It is finally the beginning of tomato harvesting season here in Alberta. I’ve been waiting for what feels like forever! In reality it’s only been three months, we don’t plant out tender plants until May long weekend here in Edmonton because of the risk of frost, but watching these guys grow for three months and having to wait to eat them is a serious tease.

To say I love tomatoes is an understatement. I grow around 30 plants every year, all of varying varieties, and have converted a not inconsiderable amount of my yard to tomato patches. I grow them, I save as much seed as I can, and I share them around the world with other gardeners (The Populuxe Seed bank has been my pet project for the past 10 years, and I have hundreds of varieties preserved).

I know, I know, this is a knitting/spinning blog right? Well, that’s a bit of a explanation for you why it’s been so long since I posted! We’ve been enjoying the summer here (when I’m not hiding from the 30C temperatures that is), and the garden does take up a lot of time and care through the summer.

Not to say I haven’t been knitting and spinning of course!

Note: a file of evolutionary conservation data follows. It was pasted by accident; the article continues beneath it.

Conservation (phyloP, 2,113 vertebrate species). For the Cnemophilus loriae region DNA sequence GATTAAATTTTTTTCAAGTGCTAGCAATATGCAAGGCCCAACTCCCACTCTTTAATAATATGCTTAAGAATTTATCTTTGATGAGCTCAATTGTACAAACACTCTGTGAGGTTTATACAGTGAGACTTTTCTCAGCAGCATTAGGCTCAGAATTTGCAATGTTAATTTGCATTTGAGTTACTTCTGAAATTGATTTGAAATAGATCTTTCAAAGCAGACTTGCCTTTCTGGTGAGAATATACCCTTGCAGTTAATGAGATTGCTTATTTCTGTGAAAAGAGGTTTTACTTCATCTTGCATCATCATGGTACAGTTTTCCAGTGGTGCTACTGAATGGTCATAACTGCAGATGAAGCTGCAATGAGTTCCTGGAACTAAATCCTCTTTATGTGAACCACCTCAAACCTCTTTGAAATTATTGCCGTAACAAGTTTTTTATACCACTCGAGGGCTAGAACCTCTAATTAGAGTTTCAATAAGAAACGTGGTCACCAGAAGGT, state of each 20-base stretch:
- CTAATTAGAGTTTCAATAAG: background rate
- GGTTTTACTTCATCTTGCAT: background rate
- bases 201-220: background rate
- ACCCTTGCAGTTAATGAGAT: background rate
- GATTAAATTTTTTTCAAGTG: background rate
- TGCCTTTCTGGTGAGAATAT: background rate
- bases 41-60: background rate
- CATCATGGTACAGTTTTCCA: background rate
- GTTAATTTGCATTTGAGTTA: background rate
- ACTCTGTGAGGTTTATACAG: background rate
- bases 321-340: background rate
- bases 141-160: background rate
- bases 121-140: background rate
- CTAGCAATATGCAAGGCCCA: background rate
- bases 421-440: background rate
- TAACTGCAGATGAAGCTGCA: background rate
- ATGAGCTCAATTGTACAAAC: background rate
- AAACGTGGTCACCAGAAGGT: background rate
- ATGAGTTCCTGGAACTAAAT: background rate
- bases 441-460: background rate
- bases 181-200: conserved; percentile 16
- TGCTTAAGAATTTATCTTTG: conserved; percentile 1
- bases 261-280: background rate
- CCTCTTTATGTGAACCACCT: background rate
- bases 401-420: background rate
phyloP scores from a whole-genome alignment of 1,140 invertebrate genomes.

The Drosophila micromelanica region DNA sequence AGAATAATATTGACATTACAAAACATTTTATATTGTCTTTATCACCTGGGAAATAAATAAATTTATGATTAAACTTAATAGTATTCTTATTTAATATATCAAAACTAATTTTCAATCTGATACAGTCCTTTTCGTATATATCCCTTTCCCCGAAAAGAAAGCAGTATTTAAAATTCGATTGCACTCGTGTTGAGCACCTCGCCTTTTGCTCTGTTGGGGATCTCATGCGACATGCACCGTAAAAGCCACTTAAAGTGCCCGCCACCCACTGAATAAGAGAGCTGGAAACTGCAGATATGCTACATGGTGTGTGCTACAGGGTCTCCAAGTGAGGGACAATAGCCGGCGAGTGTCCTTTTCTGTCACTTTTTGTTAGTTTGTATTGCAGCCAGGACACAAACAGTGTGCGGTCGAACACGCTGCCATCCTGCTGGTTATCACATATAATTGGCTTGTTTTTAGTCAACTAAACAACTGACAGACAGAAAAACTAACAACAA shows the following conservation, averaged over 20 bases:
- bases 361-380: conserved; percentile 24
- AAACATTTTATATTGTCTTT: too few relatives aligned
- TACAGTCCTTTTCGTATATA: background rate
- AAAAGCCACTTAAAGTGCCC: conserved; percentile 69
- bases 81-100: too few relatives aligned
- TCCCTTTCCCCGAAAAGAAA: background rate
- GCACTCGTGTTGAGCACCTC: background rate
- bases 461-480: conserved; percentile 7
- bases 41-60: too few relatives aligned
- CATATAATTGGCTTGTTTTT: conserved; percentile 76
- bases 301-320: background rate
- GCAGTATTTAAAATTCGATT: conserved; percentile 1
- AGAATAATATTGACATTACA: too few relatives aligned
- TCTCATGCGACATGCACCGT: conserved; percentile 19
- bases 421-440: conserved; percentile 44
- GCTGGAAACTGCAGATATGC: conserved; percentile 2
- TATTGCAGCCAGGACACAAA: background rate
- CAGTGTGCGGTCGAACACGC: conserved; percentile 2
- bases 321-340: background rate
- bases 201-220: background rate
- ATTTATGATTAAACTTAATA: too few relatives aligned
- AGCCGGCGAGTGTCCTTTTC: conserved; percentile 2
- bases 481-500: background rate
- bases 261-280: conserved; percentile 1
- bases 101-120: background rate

1221 yds of Merino/Romney 2-ply.

I’ve finished up my Merino/Romney spin, which I started for Tour de Fleece, and continued on after that. I wanted to get around 1200 yards so I could have enough to knit two 600 yard shawls, and I accomplished my goal. There’s 5 skeins, all totalled after finishing, at 1221 yards.

The Stats

Grist: 1039 ypp
Twist: 40°
WPI: 15/16
Weight: Light fingering
Draft: Short forward draw
Ratios: Spun 14:1, Plied 14:1

I plan on dyeing this yarn, but I haven’t decided how much and what exactly. I purchased some natural dyes from Maiwa in Vancouver that I’m very excited to start experimenting with.

I bought logwood, osage, and chestnut, along with some iron. I think out of these three colours plus what I can scrounge around me I should be able to make a few different colours that I’ll be happy with. It’ll be an interesting experiment anyway.

I’m leaning towards dyeing these skeins (or at least a few of them) with logwood, and giving them an after-bath of iron. But first I’ll be experimenting on some mini-skeins I spun up exactly for this purpose. Part of me is really scared of screwing them all up and I’ll just despise the colours I dye them, so taking that leap is a bit of a scary prospect.